Friday, August 26, 2011

How QE3 Could Help

With Bernanke's speech today at Jackson Hole, QE3 is in the news. Yesterday Izabella Kaminska at Alphaville wrote about the Fed's use of Jedi mindtricks -- its influence on market expectations -- and rightly noted that one of the important impacts of any additional QE would be its effect on market expectations. Agreed.

But a couple of times now she has made reference to her belief that QE3 "might only prolong the liquidity trap or make it worse." I'm trying to understand the argument, and I'm not sure that I get it. When I hear the term "liquidity trap", I think about a situation (like the present) in which nominal short-term rates have been pushed down to zero, so conventional monetary policy has no impact on the economy. By selling short-term assets and buying long-term assets, how exactly would a new round of LSAPs by the Fed make the liquidity trap worse?

More generally, I have yet to see a convincing argument for why QE3 would be a bad idea (in the previous post I explained why I find Woodford's arguments unconvincing, for example), and I can see a couple of ways in which it might help.

1. Market expectations. First, as Kaminska and others have pointed out, additional QE (or LSAP, which is the more accurate name) could have an impact on market expectations. But that's a good thing. Anything the Fed can do right now to communicate that it will do work hard to avoid further disinflation, and that in fact it is willing to tolerate a bit of inflation, will help to spur new spending.

But I think it's just as important to remember the rather prosaic but very real impact that further QE would have on long-term interest rates. As I've summarized before, there are a number of rigorous empirical studies that show that the Fed's QE programs had a significant impact on long-term interest rates. And if QE can push long-term interest rates down, it can have additional positive impacts on the economy through a couple of channels.

2. Help push investors out of US Treasuries. For one, driving down long-term Treasury rates will, at the margin, push some investors who have been parking their cash in government bonds to move their wealth into other assets. Anything that persuades investors to take on a bit more risk, undertake new investments, and lend money to businesses and individuals has to be a good thing. (Yes, this is another way of saying that QE pushes down interest rates throughout the economy, not just in the market for US Treasuries.)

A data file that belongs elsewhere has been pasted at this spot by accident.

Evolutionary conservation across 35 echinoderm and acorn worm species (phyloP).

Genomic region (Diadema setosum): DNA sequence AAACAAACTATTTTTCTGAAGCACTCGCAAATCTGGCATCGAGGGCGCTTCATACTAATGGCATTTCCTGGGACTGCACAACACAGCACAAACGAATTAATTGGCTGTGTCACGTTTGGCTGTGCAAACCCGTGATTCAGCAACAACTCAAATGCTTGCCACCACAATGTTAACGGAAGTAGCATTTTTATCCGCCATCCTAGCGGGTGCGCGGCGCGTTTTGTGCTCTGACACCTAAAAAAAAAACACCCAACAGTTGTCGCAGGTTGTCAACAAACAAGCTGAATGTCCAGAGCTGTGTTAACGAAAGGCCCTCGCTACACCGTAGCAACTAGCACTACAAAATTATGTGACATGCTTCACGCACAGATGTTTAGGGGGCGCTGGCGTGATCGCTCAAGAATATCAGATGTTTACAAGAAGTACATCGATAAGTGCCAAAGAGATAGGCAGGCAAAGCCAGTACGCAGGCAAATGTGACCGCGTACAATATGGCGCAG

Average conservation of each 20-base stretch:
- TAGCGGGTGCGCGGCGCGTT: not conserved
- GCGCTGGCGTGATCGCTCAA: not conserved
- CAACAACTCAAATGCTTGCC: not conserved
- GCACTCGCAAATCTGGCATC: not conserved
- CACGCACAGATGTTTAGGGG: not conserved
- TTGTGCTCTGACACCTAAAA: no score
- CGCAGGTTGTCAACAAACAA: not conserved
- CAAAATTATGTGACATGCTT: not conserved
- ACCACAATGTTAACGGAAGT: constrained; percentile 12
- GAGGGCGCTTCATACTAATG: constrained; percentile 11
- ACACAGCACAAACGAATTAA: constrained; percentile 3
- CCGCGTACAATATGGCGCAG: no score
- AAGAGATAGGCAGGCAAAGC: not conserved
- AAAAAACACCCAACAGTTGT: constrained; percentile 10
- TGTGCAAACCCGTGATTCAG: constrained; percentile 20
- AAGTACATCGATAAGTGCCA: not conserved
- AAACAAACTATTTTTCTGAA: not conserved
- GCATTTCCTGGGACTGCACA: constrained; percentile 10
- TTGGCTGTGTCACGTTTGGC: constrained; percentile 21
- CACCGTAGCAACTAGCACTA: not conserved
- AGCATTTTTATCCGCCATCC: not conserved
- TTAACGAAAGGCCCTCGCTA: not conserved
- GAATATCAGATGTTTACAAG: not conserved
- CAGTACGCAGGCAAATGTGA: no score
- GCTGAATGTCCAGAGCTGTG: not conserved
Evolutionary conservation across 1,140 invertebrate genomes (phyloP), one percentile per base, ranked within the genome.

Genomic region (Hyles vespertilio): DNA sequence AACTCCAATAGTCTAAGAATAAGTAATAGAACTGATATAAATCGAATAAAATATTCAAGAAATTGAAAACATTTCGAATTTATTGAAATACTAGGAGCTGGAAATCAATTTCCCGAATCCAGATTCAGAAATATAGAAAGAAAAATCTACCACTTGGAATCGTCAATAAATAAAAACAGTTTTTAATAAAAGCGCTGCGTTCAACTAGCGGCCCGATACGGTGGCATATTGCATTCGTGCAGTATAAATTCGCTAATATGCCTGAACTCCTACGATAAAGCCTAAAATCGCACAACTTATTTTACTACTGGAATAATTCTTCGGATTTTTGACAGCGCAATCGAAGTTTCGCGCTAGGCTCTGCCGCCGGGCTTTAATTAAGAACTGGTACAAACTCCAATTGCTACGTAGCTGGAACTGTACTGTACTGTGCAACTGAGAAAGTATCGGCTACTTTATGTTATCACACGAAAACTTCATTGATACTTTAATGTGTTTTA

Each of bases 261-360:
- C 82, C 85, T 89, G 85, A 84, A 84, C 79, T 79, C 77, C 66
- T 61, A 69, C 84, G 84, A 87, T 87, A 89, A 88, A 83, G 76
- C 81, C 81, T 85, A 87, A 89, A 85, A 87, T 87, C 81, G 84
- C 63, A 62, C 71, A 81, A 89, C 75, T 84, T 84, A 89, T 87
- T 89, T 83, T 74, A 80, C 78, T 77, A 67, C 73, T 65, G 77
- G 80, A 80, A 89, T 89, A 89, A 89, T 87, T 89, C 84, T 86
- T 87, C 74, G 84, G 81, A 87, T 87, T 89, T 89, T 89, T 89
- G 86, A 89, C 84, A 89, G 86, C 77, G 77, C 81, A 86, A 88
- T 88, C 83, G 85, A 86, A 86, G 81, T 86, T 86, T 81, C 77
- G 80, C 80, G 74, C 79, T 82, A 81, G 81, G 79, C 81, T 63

3. The housing market. Perhaps more importantly, lower long-term interest rates lead directly to lower mortgage rates. And mortgage rates have a well-established and signficant impact on the housing market. (See, for example, this 2008 paper by Clayton, Miller, and Peng (pdf) for some recent empirical estimates of the impact of mortgage rates on house prices and transaction volumes.) Since the housing market is probably the sickest part of the US economy right now, and is certainly a serious drag on economic growth (as highlighted by Bernanke in today's speech), there's every reason to think that pushing down long-term interest rates could have some real positive effects on the economy.

So yes, Jedi mindtricks are important, but there are other mechanisms through which QE3 could have a real, positive impact on the US economy. It would not be a miracle cure, of course, but it would have a positive impact at the margin. And at this point, we should be happy to take whatever we can get.


  1. orlando_lassus9:23 AM

    <p><span>Did QE1 and QE2 “work”?<span>  </span>How’s the current mix of GDP, unemployment and inflation look to you?<span>  </span>What makes you think another round of QE will yield different results?</span>